The Carsons arrived in Pittsburgh circa 1845, settling in the West End and then moving to the Hill District. Anna Carson married Charles Rice and their son John married my 2x great-grandmother.
That’s where the trail runs cold. They married in 1888 per the marriage documents. Then there’s barely a trace of them until that terrible 1907 newspaper article. What happened in that 19 year period?
I’ve pieced together that Margaret was born in 1888, Jane was born in 1893, John in 1894 and Arthur in 1897. I think there may have been another child named Jennie born around 1890, but that’s unconfirmed.
The records show that young Arthur was living with his maternal aunt, Jennie Wilson, and her family in Tarentum in 1920. It made sense that family took in the young children when their mother died. However, I found young John in 1900 living with his mother’s cousin, Annie, in Wilkinsburg. That’s 7 years before her death, but perhaps a clue that all was not well in the family.
Circa 1900, Margaret might have gone to stay with her maternal uncle, James Campbell, and married either legally or informally, his stepson, Frank Riley, a reporter with the Pittsburgh Post. They seem to have had a son together, Frank Jr. The Campbell household was on the Northside and Frank mentored a young man in the neighborhood, helping him get a job as a newsboy runner with the Post. That young man was my great-grandfather, Gil Remley.
And that connection would explain how my great-grandmother Jane Marie met my great-grandfather – through her mother’s family who lived near his family. But where was Jane all those years? I’ve combed the census documents looking for her with aunts, uncles, cousins, etc. There’s no trace of her in 1900 or 1910. Nothing appears until a 1914 City Directory listing her and her husband.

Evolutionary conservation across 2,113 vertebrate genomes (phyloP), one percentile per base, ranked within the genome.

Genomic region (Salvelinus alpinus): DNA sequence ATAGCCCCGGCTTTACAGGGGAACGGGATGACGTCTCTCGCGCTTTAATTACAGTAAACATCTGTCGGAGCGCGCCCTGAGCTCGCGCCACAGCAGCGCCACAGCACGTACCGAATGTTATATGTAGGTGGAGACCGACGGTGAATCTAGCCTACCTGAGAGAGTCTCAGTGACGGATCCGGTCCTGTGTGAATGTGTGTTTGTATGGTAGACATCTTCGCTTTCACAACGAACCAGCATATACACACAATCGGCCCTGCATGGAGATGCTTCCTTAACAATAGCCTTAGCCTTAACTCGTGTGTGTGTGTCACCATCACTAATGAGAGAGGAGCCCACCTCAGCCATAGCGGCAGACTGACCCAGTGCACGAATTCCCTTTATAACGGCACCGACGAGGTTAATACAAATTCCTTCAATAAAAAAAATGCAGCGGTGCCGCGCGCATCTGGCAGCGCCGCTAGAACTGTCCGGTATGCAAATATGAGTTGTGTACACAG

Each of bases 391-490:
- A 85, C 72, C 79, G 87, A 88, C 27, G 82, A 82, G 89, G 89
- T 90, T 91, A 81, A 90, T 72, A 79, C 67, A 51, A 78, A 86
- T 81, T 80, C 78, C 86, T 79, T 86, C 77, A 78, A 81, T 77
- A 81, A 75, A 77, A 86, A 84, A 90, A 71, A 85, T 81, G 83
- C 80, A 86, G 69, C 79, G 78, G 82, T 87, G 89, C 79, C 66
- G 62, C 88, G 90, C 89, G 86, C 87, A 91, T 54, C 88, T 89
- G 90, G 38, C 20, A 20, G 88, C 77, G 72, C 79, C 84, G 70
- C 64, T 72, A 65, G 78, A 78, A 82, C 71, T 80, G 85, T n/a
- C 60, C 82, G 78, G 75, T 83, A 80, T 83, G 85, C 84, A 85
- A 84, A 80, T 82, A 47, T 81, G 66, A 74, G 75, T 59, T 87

Young John ended up back with his father and his second wife. They moved around the Hill District with John pursuing all sorts of jobs until he ended up working for the County. He seems to have retired to Cleveland with his wife and died there.
It is a sad, tragic story. Obviously, losing your mother at a tender age to such a terrible death would be devastating. There’s reason to suspect something else was amiss given that the baby went to live with a cousin in 1900, seven years before Sarah’s death. One could surmise that Margaret and Jane were sent out to domestic work like some of my other relatives of that generation – but there’s no listing anywhere.
The newspaper report could be inaccurate or simply focused on creating a narrative of a poor misguided woman otherwise happily married. But what’s true and what is not?
I have so many questions. Why did Sarah mention her mother calling to her when she took that fatal dose of poison? Her mother was still alive and living in Oakland with a granddaughter. How did they fall off the radar so completely? Was there a fifth child or was Jane and Jennie the same person?
The story grows even more interesting as I continued to dig. Let me summarize
Margaret, the eldest child, allegedly divorced Frank Riley and left their child to marry another man, Harold Kirsch, and have twins daughters with him. She was also a life long alcoholic who was in and out of poor houses, never seeming to live with her husband and children. She died in 1964 from alcohol related causes. Her daughter Dorothy Kirsch Caruso died in 1963 at age 43. She left behind a daughter, Margaret Caruso whom I’ve never been able to track down. Dorothy’s twin sister, Louise Kirsh, never married and lived until 2008 in Washington County. And I do not know what happened to her eldest child with Frank Riley. Frank himself left the newspaper industry and seems to have fallen in with a rough crowd in Altoona.
John Rice, the oldest boy, lived with his father and stepmother for years. Then he just disappears. It is hard to trace a man named John Rice, to be honest. There are dozens of possibilities. It is possible he married Mary and named his daughter Margaret. It is possible he married Bertha. It is possible he was a bachelor.
Arthur, the baby, was adopted by his maternal aunt and her husband. Her grew up in the Allegheny Valley. He married and had two children, working in the local mills. His son, Arthur Jr, died in terrible industrial accident in 1955 at the age of 32, leaving behind two young children and his wife. Arthur Sr lived until 1965.
The mystery child referenced in newspaper accounts of Sarah’s death may have been a Jennie. I conclude this because I found two ‘Letters to Santa’ published in the Pittsburgh Post in 1896 and 1897 from the family address. The letters mention a little brother John. There’s no mention of older sister, Margaret, but she may have been too old for Santa by then. And it is possible this is actually the woman I know as Jane who for some reason told us she was born in 1894 instead of 1890.